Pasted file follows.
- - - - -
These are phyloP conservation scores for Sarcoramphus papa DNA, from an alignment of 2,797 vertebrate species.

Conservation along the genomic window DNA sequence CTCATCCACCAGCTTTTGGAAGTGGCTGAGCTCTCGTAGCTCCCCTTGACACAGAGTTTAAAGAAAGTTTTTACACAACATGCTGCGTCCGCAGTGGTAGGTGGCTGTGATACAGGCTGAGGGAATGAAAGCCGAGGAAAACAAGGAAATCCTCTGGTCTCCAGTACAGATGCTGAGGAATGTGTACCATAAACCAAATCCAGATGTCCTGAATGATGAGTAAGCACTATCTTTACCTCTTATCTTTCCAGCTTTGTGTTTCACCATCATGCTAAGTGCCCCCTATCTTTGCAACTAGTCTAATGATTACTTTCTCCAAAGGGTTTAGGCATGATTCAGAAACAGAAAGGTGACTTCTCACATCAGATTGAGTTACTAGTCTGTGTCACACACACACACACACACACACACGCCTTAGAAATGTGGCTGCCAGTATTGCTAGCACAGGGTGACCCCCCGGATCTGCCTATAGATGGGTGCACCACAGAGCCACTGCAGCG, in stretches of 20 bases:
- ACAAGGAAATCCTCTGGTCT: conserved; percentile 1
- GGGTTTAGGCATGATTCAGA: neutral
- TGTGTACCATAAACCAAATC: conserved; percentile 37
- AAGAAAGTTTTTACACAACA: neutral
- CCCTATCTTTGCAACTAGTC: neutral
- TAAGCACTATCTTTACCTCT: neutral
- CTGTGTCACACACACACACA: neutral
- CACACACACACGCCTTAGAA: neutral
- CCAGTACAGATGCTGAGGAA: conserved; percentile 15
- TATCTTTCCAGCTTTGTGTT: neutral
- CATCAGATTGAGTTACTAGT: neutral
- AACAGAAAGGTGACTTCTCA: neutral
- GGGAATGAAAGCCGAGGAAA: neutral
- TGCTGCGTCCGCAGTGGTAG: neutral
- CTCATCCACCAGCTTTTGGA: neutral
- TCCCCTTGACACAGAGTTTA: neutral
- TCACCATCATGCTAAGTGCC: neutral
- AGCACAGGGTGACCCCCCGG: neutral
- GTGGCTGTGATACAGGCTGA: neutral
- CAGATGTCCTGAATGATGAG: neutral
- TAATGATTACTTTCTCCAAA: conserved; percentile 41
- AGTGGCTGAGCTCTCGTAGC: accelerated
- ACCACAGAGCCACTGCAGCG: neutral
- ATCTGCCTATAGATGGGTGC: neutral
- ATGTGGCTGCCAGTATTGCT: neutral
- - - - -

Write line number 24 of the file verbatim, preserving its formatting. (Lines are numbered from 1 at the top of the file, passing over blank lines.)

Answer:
- AGTGGCTGAGCTCTCGTAGC: accelerated